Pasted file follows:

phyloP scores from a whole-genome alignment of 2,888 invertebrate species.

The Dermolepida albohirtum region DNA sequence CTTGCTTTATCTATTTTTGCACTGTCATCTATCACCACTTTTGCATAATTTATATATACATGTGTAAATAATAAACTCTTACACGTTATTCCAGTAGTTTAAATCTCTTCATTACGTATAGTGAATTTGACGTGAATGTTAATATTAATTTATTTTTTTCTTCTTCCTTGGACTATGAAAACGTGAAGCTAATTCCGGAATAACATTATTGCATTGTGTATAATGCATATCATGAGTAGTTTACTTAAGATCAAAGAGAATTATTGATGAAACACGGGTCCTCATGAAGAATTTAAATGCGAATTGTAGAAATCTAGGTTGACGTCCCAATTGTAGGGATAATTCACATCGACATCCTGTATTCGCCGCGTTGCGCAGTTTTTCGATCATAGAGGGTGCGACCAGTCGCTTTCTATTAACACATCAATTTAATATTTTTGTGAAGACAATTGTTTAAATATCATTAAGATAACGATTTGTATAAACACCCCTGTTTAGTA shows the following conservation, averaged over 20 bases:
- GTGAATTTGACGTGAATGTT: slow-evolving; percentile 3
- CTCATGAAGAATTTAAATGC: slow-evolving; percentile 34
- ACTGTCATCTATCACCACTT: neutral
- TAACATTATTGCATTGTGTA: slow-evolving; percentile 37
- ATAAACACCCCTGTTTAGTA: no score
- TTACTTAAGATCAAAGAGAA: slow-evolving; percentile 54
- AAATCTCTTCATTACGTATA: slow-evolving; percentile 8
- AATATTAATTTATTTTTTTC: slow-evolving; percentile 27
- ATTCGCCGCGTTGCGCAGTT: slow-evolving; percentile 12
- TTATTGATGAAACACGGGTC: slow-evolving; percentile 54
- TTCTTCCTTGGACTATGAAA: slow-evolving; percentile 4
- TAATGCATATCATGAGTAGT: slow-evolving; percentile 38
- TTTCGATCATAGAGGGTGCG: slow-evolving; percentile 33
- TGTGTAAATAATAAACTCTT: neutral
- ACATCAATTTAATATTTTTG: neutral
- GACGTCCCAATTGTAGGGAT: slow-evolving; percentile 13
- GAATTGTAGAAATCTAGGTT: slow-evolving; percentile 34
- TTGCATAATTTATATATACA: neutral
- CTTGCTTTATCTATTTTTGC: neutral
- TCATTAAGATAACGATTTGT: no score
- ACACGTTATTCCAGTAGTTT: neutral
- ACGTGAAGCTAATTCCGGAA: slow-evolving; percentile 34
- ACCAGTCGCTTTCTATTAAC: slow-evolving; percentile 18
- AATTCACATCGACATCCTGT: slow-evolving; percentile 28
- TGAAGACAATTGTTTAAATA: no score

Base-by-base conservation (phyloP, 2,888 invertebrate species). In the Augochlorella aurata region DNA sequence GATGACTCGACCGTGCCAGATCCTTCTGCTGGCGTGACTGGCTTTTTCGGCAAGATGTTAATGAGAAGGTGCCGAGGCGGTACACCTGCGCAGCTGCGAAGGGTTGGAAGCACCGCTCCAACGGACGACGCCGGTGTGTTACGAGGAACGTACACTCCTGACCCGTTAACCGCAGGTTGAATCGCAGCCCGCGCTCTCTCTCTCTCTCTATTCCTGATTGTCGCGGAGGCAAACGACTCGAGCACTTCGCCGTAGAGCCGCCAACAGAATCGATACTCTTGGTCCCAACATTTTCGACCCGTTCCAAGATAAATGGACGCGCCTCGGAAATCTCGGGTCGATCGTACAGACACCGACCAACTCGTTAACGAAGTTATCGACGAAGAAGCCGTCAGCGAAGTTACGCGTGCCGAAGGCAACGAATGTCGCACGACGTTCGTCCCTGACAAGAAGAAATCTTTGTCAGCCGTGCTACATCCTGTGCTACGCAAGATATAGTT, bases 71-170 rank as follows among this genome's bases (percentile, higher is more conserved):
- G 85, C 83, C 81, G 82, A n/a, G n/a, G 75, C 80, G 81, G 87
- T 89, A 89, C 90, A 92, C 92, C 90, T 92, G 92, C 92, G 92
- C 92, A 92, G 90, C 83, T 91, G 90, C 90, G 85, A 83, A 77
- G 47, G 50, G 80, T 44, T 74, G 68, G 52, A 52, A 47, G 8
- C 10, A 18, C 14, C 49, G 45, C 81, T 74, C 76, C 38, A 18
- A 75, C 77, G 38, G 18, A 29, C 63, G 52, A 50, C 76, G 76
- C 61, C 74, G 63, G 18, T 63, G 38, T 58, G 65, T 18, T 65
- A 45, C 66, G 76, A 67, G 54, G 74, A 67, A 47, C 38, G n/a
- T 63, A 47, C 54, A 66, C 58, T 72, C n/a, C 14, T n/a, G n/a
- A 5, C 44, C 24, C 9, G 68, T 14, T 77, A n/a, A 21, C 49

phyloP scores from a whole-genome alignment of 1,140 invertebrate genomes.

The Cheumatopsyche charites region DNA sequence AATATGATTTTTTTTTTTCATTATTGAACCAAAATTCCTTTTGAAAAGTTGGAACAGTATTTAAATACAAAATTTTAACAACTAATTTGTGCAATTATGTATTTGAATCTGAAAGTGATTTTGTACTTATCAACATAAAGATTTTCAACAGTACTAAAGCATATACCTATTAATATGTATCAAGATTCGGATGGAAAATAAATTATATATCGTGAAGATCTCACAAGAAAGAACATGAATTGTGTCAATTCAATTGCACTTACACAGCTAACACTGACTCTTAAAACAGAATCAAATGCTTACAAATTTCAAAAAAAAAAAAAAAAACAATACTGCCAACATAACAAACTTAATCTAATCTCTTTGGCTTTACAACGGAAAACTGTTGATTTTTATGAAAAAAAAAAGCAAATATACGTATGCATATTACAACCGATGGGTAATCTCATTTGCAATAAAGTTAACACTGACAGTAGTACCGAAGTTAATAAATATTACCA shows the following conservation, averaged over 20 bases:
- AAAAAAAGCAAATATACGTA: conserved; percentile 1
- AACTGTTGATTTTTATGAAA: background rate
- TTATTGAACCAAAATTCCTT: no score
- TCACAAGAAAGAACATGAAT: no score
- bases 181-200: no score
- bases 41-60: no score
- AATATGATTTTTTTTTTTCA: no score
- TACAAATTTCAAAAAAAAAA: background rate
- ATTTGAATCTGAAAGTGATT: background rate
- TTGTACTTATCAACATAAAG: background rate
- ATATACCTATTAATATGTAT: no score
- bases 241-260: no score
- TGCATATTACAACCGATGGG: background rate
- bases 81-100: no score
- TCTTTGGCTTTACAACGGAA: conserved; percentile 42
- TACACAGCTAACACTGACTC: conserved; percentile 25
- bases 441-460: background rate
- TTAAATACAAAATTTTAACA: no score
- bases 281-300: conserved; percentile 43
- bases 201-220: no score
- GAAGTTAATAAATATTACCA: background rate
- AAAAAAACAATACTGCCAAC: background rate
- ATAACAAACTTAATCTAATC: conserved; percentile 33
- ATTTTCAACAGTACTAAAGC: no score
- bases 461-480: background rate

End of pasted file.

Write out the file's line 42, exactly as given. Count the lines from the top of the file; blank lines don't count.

- AACTGTTGATTTTTATGAAA: background rate